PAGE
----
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Liberals pressed on cost of credit rating change
Province spending billions on interest charges - and that could go up.
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The opposition Tories at Queen's Park continue to press the Liberals on fears a credit rating downgrade is in Ontario's future.

If that happens, more taxpayer dollars will be spent on interest payments. This fiscal year, the province expects to pay $11 billion in interest on its $295.8 billion of debt alone. If that interest rate goes up by just one percentage point, it means they'll shell out $400 million more of your money for interest payments.

Ontario already paid $10.5 billion in interest on its debt last year.

Last week, Moody's changed its fiscal outlook for Ontario from stable to negative, based on uncertainty the province will pay down its $12.5 billion deficit by 2017-18.

Its credit rating stays at the Aa2 level but has a greater chance of being downgraded later on with this move. A downgrade, means a change in interest rates on government loans.

Interim Progressive Conservative leader Jim Wilson says means less money for program spending which could translate into services in healthcare and education taking a hit. If not, the province could compensate by raising taxes.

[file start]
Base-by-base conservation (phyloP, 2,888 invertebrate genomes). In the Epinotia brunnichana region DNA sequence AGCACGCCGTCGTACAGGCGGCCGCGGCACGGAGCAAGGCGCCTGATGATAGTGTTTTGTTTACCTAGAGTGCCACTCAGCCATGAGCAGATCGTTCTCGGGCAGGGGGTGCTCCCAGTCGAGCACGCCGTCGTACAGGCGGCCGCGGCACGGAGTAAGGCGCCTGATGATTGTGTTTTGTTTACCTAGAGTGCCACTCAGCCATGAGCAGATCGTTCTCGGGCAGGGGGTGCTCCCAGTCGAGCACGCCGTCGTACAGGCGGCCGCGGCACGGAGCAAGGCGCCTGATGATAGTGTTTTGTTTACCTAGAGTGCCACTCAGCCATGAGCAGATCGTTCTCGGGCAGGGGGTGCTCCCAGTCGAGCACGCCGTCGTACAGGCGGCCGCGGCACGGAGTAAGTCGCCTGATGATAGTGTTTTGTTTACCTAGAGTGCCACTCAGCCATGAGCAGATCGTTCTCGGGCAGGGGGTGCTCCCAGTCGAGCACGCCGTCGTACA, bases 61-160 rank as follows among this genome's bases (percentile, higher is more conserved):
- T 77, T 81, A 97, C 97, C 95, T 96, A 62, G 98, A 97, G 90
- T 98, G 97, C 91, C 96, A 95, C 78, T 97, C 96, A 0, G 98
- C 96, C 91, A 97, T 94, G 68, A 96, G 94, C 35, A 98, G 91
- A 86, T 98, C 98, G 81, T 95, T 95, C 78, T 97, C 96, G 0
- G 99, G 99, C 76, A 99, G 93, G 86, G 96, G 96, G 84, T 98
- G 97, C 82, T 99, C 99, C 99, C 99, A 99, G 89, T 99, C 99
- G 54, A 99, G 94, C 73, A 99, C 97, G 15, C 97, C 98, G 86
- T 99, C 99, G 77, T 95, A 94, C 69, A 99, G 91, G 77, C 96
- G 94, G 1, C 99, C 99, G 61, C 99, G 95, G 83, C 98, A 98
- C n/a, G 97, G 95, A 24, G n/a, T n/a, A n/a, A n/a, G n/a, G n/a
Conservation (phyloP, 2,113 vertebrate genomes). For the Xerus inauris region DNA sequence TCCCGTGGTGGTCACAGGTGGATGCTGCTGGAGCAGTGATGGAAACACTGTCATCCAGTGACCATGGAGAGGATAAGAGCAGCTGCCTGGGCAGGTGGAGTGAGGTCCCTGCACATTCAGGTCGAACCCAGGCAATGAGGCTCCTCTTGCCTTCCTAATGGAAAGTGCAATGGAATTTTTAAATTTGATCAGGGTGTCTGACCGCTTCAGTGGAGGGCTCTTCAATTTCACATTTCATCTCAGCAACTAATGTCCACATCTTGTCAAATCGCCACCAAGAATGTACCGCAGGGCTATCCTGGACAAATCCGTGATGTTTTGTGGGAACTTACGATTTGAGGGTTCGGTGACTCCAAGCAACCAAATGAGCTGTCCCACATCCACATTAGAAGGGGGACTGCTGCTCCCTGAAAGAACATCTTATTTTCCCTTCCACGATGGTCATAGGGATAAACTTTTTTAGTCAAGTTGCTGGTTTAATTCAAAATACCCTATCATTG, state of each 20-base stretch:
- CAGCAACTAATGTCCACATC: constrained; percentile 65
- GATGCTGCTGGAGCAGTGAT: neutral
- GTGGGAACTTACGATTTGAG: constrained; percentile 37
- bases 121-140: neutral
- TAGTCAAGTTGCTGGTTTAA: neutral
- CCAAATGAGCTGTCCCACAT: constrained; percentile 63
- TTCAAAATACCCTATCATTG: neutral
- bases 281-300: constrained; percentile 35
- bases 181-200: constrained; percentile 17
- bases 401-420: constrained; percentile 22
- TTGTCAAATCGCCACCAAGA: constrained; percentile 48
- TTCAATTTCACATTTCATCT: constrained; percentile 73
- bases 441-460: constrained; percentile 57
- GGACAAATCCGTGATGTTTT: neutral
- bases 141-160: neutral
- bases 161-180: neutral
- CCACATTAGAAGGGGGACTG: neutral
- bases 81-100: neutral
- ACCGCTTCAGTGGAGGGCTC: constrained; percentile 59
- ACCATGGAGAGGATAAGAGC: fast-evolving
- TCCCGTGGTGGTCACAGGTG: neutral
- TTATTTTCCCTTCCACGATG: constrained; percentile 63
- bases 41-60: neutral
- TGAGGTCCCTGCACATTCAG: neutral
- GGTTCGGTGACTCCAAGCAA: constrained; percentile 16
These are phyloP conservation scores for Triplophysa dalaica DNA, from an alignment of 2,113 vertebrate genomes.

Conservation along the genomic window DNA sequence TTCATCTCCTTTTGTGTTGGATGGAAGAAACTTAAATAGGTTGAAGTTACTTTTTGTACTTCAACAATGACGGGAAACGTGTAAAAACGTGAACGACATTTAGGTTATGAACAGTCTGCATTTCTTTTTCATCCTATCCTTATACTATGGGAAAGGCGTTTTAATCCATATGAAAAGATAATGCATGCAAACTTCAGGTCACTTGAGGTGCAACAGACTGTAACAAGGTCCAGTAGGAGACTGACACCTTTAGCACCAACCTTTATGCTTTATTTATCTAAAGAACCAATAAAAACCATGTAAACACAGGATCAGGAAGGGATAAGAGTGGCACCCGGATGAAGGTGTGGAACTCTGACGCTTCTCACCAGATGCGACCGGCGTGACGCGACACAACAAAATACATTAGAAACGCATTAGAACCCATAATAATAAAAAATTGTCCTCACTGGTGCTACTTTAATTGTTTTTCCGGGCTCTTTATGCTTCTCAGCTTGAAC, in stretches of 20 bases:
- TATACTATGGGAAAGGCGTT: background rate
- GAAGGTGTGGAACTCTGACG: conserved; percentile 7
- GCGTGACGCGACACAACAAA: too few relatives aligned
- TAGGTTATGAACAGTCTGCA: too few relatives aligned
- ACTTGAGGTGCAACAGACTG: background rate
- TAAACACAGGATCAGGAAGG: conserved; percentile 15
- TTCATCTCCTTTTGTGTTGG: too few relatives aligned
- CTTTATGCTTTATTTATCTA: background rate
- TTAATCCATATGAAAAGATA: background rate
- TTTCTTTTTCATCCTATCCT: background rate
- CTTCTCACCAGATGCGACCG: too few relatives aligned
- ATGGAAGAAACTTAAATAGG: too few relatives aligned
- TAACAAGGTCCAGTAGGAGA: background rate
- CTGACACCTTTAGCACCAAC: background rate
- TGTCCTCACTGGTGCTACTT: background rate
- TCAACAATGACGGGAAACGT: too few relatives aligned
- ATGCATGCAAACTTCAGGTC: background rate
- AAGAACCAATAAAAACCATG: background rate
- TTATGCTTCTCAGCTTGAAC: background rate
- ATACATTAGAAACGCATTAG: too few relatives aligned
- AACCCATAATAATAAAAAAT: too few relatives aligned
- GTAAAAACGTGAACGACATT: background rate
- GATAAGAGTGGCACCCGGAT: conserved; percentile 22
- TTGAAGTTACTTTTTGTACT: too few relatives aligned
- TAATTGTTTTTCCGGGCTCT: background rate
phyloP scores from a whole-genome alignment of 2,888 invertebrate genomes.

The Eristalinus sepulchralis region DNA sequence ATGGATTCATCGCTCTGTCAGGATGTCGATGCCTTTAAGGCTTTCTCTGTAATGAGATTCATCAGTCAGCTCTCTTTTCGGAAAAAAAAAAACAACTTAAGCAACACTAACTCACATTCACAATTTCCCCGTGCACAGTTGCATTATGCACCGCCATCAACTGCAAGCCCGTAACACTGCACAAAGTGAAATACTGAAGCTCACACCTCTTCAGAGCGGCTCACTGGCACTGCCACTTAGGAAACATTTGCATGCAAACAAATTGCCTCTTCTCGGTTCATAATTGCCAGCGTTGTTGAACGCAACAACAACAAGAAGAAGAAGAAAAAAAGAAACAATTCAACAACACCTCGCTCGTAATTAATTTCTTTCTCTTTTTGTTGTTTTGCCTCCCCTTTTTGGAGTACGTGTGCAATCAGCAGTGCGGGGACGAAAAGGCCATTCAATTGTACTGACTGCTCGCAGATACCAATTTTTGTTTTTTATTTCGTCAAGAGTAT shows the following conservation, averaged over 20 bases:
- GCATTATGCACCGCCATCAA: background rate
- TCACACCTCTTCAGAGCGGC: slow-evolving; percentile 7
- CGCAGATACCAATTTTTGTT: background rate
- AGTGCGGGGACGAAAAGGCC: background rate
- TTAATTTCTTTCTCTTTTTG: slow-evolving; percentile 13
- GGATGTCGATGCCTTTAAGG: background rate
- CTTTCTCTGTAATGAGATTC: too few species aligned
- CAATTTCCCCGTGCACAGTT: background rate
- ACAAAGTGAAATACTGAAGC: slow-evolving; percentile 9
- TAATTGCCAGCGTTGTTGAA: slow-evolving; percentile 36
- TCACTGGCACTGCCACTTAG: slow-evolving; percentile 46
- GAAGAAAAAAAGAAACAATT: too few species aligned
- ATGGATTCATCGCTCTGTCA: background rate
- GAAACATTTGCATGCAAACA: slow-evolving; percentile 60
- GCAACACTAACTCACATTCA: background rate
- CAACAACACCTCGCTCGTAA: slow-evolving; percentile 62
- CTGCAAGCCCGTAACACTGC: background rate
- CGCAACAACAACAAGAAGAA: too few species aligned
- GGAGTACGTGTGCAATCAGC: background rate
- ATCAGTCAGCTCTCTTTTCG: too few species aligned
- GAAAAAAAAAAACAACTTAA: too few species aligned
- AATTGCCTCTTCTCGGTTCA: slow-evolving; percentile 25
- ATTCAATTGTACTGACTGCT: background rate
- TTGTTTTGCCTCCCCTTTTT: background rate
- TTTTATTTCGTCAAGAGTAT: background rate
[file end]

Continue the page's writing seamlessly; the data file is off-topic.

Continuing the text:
Premier Kathleen Wynne defended the Liberals big-spending budget in Question Period. She says they will be able to meet deficit targets.

The budget will be tabled again on July 14.

 Related Content:

A credit rating downgrade could affect you

 

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The opposition Tories at Queen's Park continue to press the Liberals on fears a credit rating downgrade is in Ontario's future.

If that happens, more taxpayer dollars will be spent on interest payments. This fiscal year, the province expects to pay $11 billion in interest on its $295.8 billion of debt alone. If that interest rate goes up by just one percentage point, it means they'll shell out $400 million more of your money for interest payments.

Ontario already paid $10.5 billion in interest on its debt last year.

Last week, Moody's changed its fiscal outlook for Ontario from stable to negative, based on uncertainty the province will pay down its $12.5 billion deficit by 2017-18.

Its credit rating stays at the Aa2 level but has a greater chance of being downgraded later on with this move. A downgrade, means a change in interest rates on government loans.

Interim Progressive Conservative leader Jim Wilson says means less money for program spending which could translate into services in healthcare and education taking a hit. If not, the province could compensate by raising taxes.

Premier Kathleen Wynne defended the Liberals big-spending budget in Question Period. She says they will be able to meet deficit targets.

The budget will be tabled again on July 14.

 Related Content:

A credit rating downgrade could affect you

 

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